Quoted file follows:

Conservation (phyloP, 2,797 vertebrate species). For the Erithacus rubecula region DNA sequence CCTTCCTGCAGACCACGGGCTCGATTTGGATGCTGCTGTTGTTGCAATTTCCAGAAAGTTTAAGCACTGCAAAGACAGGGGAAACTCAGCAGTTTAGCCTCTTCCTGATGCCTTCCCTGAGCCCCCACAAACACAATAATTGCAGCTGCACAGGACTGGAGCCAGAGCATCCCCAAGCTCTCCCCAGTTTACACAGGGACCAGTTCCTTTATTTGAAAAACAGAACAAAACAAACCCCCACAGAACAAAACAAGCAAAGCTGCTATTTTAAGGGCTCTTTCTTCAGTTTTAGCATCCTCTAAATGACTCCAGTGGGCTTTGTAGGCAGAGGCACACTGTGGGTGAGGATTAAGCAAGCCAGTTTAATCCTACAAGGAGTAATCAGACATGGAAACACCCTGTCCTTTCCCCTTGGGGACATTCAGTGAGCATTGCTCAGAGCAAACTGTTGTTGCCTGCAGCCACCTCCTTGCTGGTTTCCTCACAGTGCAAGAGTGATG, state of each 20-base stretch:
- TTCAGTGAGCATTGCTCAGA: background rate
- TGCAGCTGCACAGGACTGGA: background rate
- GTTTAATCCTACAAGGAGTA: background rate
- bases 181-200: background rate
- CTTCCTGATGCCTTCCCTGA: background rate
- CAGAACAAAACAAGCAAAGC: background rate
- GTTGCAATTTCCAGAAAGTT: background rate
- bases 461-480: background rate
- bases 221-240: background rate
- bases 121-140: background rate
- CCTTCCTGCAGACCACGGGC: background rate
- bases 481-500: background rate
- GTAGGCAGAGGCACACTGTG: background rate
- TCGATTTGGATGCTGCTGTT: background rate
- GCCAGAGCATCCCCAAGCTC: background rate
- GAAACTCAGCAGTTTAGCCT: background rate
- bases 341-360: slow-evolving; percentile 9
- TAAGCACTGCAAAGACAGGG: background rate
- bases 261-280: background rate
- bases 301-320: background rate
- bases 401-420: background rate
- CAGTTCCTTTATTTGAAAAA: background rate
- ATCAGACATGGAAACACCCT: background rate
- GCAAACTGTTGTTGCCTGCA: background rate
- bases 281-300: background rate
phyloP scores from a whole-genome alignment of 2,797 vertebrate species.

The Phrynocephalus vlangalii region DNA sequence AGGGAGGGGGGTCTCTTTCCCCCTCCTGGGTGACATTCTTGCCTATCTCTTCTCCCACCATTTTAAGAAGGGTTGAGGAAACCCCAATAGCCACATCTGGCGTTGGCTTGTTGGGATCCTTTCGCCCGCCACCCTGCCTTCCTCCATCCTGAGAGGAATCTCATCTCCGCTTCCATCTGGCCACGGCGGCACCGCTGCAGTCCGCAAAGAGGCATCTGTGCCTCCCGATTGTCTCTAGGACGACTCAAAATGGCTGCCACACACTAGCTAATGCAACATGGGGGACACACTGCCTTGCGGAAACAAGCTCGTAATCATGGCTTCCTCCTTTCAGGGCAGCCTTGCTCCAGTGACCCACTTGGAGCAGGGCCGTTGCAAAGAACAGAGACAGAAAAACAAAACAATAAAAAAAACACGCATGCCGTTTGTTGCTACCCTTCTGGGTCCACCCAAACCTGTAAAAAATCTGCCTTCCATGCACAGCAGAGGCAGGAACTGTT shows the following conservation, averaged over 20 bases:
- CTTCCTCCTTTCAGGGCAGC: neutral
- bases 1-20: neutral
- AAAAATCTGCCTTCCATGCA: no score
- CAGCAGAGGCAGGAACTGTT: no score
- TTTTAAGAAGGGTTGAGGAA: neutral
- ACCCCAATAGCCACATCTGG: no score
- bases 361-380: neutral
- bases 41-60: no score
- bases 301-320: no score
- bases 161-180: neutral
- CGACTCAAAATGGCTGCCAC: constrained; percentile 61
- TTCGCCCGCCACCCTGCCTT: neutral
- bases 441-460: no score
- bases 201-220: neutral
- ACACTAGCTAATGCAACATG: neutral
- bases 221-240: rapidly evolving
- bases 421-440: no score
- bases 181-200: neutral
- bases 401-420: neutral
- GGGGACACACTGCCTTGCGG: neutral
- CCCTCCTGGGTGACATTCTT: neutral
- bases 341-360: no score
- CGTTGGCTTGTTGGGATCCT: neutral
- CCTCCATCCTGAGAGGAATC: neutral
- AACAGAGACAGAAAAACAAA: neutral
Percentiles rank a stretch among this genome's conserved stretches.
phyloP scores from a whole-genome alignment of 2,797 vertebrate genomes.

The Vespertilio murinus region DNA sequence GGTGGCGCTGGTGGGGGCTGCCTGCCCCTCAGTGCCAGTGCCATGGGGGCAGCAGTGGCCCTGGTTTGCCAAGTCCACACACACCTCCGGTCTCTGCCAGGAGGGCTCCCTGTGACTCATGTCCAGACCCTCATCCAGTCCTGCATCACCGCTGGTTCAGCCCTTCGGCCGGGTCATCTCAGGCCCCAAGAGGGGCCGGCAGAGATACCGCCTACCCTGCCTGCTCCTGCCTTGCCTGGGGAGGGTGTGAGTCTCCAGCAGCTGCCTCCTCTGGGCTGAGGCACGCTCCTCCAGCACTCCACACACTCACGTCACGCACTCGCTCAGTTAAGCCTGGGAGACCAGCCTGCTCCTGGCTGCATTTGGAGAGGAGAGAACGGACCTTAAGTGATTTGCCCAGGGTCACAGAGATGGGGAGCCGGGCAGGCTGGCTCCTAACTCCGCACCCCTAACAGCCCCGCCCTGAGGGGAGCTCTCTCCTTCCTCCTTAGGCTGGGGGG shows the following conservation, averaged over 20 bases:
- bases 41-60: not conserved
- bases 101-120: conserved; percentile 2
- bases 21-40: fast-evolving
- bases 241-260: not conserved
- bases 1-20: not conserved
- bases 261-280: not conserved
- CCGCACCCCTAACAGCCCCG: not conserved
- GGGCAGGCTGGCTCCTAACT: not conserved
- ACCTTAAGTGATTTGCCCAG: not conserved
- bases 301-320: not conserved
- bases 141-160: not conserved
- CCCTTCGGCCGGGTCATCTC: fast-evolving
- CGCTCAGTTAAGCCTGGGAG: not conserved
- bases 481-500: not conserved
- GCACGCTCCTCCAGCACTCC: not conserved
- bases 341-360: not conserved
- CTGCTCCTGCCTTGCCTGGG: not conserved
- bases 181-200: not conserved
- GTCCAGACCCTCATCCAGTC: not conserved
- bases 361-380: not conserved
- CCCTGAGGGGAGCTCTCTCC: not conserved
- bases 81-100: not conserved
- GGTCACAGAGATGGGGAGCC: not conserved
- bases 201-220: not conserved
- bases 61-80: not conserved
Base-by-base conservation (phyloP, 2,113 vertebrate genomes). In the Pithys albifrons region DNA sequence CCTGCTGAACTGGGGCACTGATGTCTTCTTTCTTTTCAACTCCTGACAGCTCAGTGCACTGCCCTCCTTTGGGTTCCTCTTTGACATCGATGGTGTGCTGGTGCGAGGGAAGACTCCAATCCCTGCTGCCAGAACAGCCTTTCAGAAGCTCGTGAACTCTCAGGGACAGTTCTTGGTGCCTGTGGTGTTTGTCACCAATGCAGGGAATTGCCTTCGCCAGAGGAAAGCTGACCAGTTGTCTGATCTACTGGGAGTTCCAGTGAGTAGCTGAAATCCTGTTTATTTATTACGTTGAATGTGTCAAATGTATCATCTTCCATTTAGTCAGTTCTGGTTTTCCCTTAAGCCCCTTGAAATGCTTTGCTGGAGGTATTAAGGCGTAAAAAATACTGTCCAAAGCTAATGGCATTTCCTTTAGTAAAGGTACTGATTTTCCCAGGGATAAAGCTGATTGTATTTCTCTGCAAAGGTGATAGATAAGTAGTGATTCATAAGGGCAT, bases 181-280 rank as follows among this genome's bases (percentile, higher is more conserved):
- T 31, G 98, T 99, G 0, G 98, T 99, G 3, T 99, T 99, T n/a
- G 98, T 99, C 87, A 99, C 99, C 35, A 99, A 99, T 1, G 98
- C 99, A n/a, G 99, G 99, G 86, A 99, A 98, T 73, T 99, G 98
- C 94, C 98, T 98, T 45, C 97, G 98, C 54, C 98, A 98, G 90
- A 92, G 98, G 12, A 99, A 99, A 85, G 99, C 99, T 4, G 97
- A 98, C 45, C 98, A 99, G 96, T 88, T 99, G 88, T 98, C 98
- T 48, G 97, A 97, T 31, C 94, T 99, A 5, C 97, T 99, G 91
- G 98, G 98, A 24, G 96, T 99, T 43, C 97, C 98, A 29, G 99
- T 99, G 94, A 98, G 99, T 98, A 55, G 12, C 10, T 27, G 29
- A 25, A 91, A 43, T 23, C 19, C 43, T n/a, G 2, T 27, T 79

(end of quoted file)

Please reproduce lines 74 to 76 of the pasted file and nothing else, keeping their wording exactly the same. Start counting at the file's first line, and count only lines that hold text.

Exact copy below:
- bases 181-200: not conserved
- GTCCAGACCCTCATCCAGTC: not conserved
- bases 361-380: not conserved